Communication and Advocacy

Limited information is available about the public awareness of SSFFC medicines in countries with high rates of malaria transmission. While public awareness was low in the early 2000s, a 2010 Gallup poll found that the majority of the 17 sub-Saharan countries surveyed were aware that poor quality medicines were a problem, with awareness levels ranging from 25 percent of participants in South Africa to 83 percent in Sierra Leone and Nigeria and 91 percent in Cameroon.

A Message from Singula for the Campaign #LeMedicamentDeLaRueTue

fightthefakesFight the Fakes is an awareness-raising campaign created by 10 health partners. The project shares stories of those affected by SSFFC medicines, releases media alerts and houses resources for governments and policymakers, healthcare professionals, media and patients. Sign up to receive email updates from Fight the Fakes here.

Sometimes organizations use entertainment to inform the public. For example, Interpol released a song called “Proud to Be,” by Yvonne Chaka Chaka and Youssou N’Dour warning listeners about bad medicines circulating, especially in sub-Saharan Africa. In September 2014, the Chirac Foundation released radio and television spots and a social media campaign to remind the African public that #MedicineFromTheStreetKills (#LeMedicamentDeLaRueTue). In these spots , celebrities and cultural figures advocate against SSFFC medicines and share messages like “At best, fake medicines will do nothing. At worst, they will kill you. Learn more by visiting the Chirac Foundation website.” The Chirac Foundation conducts additional advocacy activities to mobilize state government leaders around quality medicines, including work in Cotonou in 2009 and at the Ouagadougou Roundtable in 2011.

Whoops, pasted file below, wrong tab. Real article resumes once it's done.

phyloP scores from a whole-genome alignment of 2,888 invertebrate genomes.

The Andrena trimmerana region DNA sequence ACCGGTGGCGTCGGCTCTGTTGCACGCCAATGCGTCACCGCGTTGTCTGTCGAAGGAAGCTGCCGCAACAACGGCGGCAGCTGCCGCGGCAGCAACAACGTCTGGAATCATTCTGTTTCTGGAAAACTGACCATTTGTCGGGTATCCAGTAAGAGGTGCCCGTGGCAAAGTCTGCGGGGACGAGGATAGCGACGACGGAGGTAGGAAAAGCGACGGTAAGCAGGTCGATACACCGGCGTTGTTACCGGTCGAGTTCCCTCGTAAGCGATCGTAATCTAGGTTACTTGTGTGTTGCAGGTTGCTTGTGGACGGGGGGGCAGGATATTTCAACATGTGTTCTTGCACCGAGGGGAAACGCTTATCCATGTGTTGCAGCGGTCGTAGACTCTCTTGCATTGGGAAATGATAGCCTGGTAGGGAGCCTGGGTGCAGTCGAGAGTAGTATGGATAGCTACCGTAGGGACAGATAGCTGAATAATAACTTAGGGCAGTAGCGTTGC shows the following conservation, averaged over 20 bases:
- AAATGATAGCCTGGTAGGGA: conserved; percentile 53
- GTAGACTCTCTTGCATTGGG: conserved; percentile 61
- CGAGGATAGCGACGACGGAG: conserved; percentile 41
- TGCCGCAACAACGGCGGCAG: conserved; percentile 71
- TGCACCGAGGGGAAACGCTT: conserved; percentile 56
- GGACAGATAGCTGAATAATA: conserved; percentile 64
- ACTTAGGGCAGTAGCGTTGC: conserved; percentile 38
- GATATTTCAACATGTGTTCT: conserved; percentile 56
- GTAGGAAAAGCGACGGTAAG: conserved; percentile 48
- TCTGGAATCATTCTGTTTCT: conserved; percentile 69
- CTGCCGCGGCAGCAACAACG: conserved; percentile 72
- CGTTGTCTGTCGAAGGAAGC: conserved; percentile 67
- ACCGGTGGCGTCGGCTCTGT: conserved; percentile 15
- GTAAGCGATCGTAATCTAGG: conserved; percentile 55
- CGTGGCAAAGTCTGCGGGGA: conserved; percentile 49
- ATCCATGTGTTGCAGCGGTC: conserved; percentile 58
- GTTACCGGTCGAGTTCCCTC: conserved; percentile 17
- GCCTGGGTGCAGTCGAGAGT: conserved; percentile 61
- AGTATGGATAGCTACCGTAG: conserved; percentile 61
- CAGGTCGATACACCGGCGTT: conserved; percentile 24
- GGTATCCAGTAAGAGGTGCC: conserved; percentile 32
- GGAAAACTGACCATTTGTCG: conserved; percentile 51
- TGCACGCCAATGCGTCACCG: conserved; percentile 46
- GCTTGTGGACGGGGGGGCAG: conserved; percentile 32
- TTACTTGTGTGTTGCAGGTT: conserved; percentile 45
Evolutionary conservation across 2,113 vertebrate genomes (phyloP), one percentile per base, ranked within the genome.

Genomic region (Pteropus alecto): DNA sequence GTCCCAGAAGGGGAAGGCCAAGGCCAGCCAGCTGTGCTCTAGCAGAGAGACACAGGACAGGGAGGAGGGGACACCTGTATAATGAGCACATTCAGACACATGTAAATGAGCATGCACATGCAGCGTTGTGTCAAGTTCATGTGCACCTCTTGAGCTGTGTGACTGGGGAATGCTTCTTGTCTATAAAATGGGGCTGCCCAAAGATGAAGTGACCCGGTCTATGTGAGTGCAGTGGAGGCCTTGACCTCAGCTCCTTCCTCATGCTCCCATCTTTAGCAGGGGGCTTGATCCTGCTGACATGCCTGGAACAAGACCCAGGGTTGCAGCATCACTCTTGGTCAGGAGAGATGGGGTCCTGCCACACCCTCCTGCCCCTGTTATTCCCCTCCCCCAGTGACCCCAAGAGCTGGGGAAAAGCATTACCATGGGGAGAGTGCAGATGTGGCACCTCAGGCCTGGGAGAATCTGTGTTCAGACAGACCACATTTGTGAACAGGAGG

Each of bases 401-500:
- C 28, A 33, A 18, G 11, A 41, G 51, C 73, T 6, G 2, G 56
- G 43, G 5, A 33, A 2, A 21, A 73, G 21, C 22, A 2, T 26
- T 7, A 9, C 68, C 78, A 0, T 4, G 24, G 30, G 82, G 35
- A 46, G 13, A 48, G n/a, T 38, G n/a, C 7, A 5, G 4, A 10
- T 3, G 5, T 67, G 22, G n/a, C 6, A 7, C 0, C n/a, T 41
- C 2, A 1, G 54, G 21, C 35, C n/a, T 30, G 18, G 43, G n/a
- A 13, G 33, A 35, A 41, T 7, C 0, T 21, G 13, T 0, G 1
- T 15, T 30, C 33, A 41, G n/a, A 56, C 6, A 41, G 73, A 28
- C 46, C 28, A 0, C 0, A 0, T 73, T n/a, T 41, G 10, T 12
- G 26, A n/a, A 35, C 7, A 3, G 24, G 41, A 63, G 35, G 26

“Proud to Be,” by Yvonne Chaka Chaka and Youssou N’Dour